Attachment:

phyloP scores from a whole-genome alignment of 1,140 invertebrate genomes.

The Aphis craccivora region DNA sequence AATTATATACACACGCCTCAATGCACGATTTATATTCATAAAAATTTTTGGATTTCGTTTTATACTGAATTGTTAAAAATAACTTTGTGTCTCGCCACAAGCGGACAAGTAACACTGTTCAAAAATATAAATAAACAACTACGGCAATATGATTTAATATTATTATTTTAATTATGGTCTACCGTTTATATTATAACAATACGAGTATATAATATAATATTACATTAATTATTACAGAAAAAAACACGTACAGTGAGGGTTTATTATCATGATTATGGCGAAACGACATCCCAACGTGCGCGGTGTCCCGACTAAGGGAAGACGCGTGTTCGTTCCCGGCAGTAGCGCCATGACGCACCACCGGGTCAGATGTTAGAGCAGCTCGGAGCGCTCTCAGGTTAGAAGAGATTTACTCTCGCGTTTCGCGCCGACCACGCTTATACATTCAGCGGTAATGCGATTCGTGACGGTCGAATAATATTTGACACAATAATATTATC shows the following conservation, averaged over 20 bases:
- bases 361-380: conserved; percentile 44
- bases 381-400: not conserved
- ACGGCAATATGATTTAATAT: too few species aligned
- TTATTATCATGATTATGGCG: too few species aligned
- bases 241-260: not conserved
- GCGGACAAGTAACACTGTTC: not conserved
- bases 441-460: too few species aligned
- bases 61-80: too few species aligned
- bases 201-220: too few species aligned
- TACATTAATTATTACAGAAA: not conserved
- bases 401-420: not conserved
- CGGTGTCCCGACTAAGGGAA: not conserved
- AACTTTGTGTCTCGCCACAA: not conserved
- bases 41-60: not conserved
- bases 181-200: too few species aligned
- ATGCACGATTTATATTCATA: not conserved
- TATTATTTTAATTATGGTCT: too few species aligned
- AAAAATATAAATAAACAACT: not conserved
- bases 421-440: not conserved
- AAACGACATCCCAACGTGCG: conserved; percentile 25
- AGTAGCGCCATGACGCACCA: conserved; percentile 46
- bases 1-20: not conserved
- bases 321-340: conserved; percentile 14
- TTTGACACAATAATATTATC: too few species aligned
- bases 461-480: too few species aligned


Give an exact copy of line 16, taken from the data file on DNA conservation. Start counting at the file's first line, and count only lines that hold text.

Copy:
- bases 41-60: not conserved